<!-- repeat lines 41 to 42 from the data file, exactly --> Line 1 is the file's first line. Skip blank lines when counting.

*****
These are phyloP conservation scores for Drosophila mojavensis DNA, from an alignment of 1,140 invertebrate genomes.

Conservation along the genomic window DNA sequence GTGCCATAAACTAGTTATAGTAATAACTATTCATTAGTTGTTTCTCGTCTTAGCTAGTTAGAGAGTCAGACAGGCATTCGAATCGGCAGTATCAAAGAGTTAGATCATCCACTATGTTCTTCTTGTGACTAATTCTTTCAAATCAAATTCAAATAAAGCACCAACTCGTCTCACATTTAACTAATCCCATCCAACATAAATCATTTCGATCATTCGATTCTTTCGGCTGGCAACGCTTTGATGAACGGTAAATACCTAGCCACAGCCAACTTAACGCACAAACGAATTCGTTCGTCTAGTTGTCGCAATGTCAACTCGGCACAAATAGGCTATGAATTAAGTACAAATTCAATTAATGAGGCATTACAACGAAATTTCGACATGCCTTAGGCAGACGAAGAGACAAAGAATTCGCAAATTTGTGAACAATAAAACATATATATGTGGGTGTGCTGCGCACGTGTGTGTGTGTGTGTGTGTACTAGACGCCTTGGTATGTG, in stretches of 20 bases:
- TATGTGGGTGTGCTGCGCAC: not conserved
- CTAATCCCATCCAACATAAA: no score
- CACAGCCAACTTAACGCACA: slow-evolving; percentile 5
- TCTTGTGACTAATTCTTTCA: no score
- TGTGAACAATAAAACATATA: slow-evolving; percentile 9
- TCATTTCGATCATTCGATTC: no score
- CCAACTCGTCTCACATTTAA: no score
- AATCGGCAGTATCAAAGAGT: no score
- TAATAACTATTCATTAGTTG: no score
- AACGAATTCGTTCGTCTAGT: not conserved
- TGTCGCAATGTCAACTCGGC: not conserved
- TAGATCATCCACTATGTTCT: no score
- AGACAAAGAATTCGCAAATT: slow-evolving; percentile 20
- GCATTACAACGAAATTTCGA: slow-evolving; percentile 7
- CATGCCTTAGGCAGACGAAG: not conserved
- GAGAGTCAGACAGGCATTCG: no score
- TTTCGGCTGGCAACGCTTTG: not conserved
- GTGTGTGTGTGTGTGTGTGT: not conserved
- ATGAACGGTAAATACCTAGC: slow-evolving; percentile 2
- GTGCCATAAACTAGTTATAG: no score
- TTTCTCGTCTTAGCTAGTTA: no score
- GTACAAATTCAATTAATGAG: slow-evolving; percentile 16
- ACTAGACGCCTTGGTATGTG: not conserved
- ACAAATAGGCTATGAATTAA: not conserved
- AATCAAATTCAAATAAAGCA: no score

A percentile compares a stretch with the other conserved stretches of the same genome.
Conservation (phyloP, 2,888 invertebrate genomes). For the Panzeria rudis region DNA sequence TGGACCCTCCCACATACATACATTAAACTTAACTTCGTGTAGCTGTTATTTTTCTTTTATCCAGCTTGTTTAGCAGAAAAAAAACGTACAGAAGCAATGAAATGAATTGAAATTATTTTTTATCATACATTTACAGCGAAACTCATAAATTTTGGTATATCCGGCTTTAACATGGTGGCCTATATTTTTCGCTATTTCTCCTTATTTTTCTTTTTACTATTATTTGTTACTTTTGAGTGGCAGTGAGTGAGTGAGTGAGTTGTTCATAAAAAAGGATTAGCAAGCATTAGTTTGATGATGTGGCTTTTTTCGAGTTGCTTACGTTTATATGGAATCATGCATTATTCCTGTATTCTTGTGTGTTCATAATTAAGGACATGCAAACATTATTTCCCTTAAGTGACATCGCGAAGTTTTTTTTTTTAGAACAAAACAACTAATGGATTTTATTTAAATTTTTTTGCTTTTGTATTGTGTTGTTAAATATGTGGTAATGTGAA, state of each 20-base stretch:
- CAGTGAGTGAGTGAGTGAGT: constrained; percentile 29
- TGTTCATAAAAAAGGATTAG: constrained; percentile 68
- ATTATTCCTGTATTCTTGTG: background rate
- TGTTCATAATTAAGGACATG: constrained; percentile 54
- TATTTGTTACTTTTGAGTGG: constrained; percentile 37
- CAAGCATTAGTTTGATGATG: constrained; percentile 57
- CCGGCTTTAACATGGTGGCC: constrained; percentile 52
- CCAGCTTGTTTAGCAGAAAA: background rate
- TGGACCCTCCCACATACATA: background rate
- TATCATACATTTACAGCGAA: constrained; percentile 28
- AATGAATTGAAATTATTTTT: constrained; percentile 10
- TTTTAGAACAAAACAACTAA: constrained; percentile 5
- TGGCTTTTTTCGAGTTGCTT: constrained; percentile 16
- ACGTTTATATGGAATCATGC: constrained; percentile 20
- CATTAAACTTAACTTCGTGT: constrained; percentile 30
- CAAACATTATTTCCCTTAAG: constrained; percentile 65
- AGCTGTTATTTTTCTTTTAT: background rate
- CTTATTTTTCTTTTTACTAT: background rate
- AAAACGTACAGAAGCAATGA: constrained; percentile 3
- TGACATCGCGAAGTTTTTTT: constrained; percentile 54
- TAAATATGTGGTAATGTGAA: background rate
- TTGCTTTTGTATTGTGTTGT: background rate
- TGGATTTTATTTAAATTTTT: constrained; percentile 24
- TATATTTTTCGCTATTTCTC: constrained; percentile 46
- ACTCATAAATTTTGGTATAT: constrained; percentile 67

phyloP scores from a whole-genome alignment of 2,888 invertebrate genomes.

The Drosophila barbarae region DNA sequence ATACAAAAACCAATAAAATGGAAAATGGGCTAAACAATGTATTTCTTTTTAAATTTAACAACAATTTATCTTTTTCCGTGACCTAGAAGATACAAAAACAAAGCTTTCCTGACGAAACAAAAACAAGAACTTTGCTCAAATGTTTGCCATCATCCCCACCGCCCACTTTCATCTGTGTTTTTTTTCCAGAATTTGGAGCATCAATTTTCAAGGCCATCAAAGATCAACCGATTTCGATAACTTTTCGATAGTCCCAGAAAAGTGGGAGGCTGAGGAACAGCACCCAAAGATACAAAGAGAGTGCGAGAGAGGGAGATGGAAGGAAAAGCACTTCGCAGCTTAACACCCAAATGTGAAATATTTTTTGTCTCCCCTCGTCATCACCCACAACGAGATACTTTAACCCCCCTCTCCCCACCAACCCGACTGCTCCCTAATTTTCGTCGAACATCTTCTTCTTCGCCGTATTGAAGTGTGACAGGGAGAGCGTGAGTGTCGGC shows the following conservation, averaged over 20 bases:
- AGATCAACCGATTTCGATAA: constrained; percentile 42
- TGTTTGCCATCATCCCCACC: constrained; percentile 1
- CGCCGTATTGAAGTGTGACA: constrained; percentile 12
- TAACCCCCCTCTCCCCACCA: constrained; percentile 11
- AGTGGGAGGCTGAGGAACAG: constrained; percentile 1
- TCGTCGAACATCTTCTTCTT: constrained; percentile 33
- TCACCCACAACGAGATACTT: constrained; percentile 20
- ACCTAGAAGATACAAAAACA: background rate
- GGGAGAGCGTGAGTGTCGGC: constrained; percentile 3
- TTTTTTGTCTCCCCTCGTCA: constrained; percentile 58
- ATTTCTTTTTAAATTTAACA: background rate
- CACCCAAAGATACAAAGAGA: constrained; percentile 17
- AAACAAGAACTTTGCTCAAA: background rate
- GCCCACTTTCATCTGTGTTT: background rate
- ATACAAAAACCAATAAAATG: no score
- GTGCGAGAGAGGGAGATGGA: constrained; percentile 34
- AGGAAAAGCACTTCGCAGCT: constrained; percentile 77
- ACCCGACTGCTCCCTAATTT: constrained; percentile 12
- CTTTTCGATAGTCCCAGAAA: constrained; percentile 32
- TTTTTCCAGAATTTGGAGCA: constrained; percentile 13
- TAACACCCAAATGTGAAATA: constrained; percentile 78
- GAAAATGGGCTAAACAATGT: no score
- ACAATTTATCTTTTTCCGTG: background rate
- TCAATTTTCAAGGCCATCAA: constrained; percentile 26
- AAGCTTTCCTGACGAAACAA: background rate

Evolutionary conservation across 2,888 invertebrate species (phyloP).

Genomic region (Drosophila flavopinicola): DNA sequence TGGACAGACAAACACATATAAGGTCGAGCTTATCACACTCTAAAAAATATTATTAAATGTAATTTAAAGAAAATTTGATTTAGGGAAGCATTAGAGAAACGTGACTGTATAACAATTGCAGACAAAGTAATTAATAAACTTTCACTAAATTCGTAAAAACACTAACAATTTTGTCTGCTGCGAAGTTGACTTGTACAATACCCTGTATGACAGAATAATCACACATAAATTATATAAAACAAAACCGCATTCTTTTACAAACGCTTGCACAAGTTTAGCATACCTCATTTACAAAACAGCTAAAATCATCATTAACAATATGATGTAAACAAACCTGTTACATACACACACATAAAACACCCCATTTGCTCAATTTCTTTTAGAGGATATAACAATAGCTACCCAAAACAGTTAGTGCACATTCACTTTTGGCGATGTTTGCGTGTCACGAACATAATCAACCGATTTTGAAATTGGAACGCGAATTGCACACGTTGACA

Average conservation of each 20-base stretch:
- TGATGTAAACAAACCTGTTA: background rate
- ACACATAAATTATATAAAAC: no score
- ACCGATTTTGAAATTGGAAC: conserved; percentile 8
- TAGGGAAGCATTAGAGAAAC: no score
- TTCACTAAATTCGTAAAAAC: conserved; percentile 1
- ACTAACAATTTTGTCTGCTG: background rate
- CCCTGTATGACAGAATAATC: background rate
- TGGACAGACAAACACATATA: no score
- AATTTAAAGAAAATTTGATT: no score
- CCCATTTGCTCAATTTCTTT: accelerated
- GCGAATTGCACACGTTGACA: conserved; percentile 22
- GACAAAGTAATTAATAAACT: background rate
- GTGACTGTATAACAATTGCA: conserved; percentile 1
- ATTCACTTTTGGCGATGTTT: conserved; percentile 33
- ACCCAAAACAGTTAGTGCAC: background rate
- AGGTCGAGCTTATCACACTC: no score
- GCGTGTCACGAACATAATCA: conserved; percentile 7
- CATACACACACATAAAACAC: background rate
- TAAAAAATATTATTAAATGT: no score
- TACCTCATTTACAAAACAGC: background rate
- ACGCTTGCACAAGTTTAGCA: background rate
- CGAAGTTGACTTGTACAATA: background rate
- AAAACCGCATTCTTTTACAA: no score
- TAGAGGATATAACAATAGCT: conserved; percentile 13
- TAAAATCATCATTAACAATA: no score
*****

- TTTTAGAACAAAACAACTAA: constrained; percentile 5
- TGGCTTTTTTCGAGTTGCTT: constrained; percentile 16